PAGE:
Network to Freedom

Spring Grove Cemetery was accepted into The National Park Service’s National Underground Railroad Network to Freedom Program (NTF) in March 2022.  Spring Grove was 1 of 16 newly designated Network to Freedom sites across the United States, according to a March 29, 2022 National Park Service press release.
The National Underground Railroad Network to Freedom (NTF) serves to honor, preserve, and promote the history of resistance to enslavement through escape and flight.  There are currently over 700 NTF sites across the United States.
Medina has a rich history and role in the Underground Railroad during the mid-to-late 19th century.  Spring Grove Cemetery has verifiable connections to the Underground Railroad and is the final resting place for some of the good people who actively assisted freedom seekers and/or participated in the resistance to slavery.
Four people buried at Spring Grove have been recognized by the NTF for the significant roles they each played in the Underground Railroad and resistance to slavery:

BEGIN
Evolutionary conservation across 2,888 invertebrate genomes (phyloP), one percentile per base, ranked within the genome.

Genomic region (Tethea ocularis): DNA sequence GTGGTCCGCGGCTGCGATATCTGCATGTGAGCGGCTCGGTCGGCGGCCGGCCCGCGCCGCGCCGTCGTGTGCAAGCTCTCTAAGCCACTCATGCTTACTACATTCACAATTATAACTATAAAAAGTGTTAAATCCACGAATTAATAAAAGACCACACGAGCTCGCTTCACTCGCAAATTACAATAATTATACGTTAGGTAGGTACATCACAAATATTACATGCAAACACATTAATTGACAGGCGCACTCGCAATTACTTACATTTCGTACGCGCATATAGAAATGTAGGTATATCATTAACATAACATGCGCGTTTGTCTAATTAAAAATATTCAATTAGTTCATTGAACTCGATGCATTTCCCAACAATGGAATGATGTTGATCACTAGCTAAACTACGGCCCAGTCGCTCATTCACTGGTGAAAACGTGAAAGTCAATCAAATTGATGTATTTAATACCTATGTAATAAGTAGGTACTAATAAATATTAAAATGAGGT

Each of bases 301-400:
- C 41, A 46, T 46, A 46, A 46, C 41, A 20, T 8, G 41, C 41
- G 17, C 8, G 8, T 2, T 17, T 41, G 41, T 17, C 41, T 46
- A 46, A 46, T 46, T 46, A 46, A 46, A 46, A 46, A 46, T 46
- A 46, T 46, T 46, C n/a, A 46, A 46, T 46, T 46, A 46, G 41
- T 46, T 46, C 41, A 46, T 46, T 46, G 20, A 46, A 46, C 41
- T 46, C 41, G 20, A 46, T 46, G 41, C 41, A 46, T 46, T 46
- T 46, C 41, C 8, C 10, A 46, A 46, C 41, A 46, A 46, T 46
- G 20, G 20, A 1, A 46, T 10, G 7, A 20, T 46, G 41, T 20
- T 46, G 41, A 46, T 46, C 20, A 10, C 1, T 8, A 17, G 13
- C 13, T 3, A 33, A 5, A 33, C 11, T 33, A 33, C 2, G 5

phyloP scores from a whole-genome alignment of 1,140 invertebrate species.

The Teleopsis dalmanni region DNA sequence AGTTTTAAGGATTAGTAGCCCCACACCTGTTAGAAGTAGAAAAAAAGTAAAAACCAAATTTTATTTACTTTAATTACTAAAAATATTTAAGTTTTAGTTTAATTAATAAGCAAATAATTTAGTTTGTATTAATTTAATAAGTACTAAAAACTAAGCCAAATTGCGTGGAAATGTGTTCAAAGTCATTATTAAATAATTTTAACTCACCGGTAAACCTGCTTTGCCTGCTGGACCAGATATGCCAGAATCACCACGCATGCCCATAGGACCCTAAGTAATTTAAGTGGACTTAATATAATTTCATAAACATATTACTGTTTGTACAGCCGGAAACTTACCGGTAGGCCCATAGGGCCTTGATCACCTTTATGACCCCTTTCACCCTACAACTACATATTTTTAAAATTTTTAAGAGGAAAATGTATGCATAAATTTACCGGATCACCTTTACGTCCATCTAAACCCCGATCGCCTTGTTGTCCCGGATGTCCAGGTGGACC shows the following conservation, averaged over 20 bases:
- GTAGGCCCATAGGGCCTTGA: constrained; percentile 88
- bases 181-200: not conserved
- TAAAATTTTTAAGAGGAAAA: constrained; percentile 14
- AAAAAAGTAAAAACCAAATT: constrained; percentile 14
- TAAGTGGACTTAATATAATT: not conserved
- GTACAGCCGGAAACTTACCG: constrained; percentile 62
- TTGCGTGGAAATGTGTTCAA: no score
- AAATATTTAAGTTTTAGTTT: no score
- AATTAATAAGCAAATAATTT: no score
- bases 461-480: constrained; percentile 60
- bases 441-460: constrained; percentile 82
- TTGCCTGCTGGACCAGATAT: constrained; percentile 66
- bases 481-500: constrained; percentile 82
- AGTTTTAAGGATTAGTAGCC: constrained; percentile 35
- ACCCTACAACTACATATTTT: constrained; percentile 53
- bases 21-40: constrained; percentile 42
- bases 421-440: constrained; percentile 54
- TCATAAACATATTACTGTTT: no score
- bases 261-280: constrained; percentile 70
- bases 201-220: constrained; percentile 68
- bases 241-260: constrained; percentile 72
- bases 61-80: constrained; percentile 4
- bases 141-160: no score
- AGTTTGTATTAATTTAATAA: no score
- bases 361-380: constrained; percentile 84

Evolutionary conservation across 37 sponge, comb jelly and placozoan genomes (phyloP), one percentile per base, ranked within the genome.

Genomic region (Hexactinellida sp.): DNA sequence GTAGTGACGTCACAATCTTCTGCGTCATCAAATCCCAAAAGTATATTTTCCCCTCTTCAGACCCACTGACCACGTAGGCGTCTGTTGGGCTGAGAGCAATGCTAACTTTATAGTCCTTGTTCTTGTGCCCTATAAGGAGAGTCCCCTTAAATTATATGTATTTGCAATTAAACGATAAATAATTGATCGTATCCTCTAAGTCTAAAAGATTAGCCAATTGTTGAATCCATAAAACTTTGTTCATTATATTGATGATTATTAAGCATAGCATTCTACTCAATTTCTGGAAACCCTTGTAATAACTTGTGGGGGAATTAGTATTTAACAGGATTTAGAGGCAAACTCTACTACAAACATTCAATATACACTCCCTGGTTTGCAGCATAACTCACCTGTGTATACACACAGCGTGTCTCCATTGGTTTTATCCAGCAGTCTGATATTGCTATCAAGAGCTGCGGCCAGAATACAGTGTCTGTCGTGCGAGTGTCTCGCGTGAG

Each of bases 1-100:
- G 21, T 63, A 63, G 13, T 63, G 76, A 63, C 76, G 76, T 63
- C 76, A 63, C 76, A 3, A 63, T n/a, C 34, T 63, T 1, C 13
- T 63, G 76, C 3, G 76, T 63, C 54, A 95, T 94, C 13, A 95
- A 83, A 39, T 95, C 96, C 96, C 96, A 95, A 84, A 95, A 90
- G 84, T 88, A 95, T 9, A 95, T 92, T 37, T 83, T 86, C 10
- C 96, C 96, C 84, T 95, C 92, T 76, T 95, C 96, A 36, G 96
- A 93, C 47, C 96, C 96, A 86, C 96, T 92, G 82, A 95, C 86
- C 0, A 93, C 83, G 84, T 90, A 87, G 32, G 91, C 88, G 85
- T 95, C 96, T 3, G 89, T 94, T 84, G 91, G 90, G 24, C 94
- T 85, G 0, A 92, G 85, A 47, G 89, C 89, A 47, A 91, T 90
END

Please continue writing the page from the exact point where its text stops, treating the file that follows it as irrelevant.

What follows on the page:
• Harrison Gray Otis Blake (1818-1876), former Ohio delegate in the U.S. House of Representatives and Senator, was an Underground Railroad stationmaster who worked in tandem with his wife Elizabeth Blake (1821-1893) to provide shelter and resources to freedom seekers at their Medina home on East Washington Street.
  • Lt. Col. Herman Canfield (1817-1862) played a leadership role in the Underground Railroad in N.E. Ohio and, as a Medina attorney, represented defendants who were prosecuted for taking part in the 1858 Oberlin-Wellington Rescue. He served with the 72nd Ohio and was killed at the Battle of Shiloh.  His wife, Sarah Ann (Martha) (Treat) Canfield (1826-1889) established the Canfield Colored Orphan Asylum in Memphis, Tennessee to care for orphaned children of African-American Civil War soldiers. 

Both the Blakes and the Canfields are buried in Section 5 at Spring Grove Cemetery.